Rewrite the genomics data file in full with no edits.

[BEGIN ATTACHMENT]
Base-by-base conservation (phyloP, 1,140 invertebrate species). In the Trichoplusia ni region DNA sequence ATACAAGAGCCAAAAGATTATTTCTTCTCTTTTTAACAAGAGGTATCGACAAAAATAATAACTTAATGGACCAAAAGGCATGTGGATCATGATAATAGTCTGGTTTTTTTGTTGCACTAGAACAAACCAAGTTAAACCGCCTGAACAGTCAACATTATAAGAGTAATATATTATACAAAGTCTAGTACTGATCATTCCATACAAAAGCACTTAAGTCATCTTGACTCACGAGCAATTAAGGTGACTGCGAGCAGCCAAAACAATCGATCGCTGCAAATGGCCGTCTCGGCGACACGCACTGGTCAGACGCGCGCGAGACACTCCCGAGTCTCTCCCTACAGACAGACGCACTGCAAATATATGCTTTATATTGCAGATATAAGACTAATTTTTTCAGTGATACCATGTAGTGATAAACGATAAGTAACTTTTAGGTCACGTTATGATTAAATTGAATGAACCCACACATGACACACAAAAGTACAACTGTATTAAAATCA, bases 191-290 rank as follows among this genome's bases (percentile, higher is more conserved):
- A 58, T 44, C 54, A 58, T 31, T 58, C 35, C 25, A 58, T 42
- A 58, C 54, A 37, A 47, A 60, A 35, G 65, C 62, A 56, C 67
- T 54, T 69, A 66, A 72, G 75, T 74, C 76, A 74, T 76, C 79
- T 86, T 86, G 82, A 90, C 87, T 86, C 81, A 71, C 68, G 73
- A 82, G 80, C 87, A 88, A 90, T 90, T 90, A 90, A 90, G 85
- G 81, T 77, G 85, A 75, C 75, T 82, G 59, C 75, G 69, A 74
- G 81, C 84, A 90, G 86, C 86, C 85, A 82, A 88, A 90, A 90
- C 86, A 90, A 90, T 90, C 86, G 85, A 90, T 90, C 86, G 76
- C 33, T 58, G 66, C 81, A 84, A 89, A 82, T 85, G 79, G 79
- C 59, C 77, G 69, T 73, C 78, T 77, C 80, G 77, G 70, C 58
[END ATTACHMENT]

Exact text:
Base-by-base conservation (phyloP, 1,140 invertebrate species). In the Trichoplusia ni region DNA sequence ATACAAGAGCCAAAAGATTATTTCTTCTCTTTTTAACAAGAGGTATCGACAAAAATAATAACTTAATGGACCAAAAGGCATGTGGATCATGATAATAGTCTGGTTTTTTTGTTGCACTAGAACAAACCAAGTTAAACCGCCTGAACAGTCAACATTATAAGAGTAATATATTATACAAAGTCTAGTACTGATCATTCCATACAAAAGCACTTAAGTCATCTTGACTCACGAGCAATTAAGGTGACTGCGAGCAGCCAAAACAATCGATCGCTGCAAATGGCCGTCTCGGCGACACGCACTGGTCAGACGCGCGCGAGACACTCCCGAGTCTCTCCCTACAGACAGACGCACTGCAAATATATGCTTTATATTGCAGATATAAGACTAATTTTTTCAGTGATACCATGTAGTGATAAACGATAAGTAACTTTTAGGTCACGTTATGATTAAATTGAATGAACCCACACATGACACACAAAAGTACAACTGTATTAAAATCA, bases 191-290 rank as follows among this genome's bases (percentile, higher is more conserved):
- A 58, T 44, C 54, A 58, T 31, T 58, C 35, C 25, A 58, T 42
- A 58, C 54, A 37, A 47, A 60, A 35, G 65, C 62, A 56, C 67
- T 54, T 69, A 66, A 72, G 75, T 74, C 76, A 74, T 76, C 79
- T 86, T 86, G 82, A 90, C 87, T 86, C 81, A 71, C 68, G 73
- A 82, G 80, C 87, A 88, A 90, T 90, T 90, A 90, A 90, G 85
- G 81, T 77, G 85, A 75, C 75, T 82, G 59, C 75, G 69, A 74
- G 81, C 84, A 90, G 86, C 86, C 85, A 82, A 88, A 90, A 90
- C 86, A 90, A 90, T 90, C 86, G 85, A 90, T 90, C 86, G 76
- C 33, T 58, G 66, C 81, A 84, A 89, A 82, T 85, G 79, G 79
- C 59, C 77, G 69, T 73, C 78, T 77, C 80, G 77, G 70, C 58